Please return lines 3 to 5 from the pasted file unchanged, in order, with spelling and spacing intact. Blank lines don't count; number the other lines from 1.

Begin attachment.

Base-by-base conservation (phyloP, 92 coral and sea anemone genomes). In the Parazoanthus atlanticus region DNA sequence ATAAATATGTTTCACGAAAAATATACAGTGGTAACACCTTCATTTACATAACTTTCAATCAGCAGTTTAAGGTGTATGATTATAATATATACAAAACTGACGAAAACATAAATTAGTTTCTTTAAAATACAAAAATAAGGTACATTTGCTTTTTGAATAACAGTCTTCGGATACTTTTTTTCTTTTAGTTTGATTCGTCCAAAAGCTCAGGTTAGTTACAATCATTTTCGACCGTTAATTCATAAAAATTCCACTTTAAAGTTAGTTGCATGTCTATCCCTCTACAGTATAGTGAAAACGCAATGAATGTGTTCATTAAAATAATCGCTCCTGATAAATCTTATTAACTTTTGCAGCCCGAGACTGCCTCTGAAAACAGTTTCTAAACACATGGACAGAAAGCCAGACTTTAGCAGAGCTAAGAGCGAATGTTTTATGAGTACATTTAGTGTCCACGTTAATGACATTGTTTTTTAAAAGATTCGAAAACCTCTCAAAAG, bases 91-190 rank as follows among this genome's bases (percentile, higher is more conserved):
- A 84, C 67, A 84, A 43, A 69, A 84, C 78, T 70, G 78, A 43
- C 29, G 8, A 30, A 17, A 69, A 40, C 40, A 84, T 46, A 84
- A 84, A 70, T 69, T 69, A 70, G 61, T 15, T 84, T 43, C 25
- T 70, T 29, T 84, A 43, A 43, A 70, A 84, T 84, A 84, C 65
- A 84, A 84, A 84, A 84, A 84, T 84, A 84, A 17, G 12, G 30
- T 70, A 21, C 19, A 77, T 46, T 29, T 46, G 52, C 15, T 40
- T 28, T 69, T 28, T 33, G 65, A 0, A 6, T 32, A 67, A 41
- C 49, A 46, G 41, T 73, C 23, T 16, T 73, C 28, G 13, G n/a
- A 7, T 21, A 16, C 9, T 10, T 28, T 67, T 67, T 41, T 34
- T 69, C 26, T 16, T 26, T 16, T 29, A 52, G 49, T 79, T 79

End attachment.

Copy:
- C 29, G 8, A 30, A 17, A 69, A 40, C 40, A 84, T 46, A 84
- A 84, A 70, T 69, T 69, A 70, G 61, T 15, T 84, T 43, C 25
- T 70, T 29, T 84, A 43, A 43, A 70, A 84, T 84, A 84, C 65